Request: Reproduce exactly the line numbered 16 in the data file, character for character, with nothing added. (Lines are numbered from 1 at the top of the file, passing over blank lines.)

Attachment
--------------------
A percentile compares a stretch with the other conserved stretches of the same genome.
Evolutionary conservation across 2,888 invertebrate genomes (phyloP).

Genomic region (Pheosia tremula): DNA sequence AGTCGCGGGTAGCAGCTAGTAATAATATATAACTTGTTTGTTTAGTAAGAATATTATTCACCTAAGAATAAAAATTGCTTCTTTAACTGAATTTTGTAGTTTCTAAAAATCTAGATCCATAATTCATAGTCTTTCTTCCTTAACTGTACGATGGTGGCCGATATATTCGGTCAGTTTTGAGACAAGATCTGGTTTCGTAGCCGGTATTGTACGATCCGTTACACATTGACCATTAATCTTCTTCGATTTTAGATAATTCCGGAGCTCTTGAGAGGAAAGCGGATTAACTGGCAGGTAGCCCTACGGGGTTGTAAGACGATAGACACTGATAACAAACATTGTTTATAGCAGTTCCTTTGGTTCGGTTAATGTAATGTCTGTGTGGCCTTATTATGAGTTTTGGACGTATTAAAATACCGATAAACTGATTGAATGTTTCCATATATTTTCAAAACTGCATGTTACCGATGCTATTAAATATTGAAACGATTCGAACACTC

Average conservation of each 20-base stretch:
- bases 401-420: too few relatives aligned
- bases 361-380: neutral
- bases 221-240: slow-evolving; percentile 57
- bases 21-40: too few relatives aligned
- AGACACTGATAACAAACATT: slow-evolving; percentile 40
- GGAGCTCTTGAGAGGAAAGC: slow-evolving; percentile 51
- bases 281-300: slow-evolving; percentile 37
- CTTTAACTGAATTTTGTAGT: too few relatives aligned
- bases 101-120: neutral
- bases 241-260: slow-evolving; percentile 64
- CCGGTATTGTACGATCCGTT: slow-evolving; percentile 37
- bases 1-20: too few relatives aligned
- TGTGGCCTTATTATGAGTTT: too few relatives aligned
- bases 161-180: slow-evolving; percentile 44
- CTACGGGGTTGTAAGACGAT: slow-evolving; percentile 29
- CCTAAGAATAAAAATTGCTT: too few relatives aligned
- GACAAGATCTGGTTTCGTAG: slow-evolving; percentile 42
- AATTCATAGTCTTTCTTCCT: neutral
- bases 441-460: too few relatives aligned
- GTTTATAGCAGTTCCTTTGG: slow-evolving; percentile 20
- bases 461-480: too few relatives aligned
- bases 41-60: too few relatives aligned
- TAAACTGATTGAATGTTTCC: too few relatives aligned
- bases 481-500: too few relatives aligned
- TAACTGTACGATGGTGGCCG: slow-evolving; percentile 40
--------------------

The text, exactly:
- bases 1-20: too few relatives aligned